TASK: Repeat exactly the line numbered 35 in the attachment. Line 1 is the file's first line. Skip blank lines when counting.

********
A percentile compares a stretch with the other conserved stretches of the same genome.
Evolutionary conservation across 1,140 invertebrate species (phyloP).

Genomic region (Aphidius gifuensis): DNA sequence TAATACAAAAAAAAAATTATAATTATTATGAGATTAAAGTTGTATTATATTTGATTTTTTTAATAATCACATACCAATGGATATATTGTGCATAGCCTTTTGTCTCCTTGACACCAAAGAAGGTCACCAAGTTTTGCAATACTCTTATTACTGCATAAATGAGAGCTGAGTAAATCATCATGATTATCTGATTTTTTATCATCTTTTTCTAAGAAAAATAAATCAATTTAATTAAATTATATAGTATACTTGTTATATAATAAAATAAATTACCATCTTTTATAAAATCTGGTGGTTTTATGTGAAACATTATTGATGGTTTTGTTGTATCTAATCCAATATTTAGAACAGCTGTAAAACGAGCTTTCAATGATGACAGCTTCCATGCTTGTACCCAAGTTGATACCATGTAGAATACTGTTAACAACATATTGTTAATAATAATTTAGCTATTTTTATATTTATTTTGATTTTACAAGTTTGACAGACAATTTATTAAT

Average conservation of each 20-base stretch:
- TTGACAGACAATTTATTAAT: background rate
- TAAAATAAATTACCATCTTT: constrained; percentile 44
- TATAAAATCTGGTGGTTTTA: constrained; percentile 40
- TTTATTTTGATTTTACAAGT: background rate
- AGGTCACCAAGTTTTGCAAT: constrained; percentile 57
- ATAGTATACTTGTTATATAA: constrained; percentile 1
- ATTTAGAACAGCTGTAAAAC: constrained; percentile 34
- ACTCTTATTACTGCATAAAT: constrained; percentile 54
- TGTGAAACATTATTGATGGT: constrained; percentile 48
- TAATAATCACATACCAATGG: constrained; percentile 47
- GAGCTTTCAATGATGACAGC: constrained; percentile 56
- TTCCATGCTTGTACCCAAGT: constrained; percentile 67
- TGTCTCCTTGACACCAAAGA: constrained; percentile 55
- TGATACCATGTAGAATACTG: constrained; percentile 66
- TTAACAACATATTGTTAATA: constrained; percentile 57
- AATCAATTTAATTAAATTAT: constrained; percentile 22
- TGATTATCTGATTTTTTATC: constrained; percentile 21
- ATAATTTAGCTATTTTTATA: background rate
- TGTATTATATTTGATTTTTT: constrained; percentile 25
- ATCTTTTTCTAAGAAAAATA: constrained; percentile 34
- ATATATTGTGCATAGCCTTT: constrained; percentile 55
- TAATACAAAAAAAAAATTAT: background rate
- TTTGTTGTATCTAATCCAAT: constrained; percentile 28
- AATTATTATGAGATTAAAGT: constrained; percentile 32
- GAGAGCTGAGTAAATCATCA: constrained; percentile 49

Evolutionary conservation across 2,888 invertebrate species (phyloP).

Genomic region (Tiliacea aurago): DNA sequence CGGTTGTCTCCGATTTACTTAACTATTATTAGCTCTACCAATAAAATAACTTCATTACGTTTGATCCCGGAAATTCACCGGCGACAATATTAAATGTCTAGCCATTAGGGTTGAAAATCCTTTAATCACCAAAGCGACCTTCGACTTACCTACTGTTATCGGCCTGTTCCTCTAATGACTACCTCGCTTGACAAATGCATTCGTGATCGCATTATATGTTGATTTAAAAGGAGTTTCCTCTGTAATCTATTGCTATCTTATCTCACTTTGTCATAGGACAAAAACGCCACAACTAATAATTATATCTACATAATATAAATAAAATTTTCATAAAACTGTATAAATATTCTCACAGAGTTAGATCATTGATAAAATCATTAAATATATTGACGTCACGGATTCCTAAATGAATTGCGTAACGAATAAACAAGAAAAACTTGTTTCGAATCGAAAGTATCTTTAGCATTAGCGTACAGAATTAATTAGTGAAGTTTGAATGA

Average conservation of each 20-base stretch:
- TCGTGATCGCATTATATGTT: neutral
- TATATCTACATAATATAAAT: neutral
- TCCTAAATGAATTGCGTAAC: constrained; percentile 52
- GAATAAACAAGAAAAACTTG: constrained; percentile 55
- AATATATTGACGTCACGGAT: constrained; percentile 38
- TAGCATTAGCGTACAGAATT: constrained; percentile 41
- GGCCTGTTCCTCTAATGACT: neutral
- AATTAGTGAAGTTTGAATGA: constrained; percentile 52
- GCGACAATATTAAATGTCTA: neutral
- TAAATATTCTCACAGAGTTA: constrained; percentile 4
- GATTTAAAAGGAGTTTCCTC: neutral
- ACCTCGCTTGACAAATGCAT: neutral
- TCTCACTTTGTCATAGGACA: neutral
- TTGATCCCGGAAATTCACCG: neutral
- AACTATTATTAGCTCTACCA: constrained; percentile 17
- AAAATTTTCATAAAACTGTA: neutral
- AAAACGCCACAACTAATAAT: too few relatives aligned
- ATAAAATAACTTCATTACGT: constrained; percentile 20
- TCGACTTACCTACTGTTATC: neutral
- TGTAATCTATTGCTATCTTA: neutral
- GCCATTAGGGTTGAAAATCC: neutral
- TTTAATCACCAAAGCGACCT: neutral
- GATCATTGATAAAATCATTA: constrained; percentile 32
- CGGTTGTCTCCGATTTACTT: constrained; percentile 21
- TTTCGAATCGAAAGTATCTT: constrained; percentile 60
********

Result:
- TCCTAAATGAATTGCGTAAC: constrained; percentile 52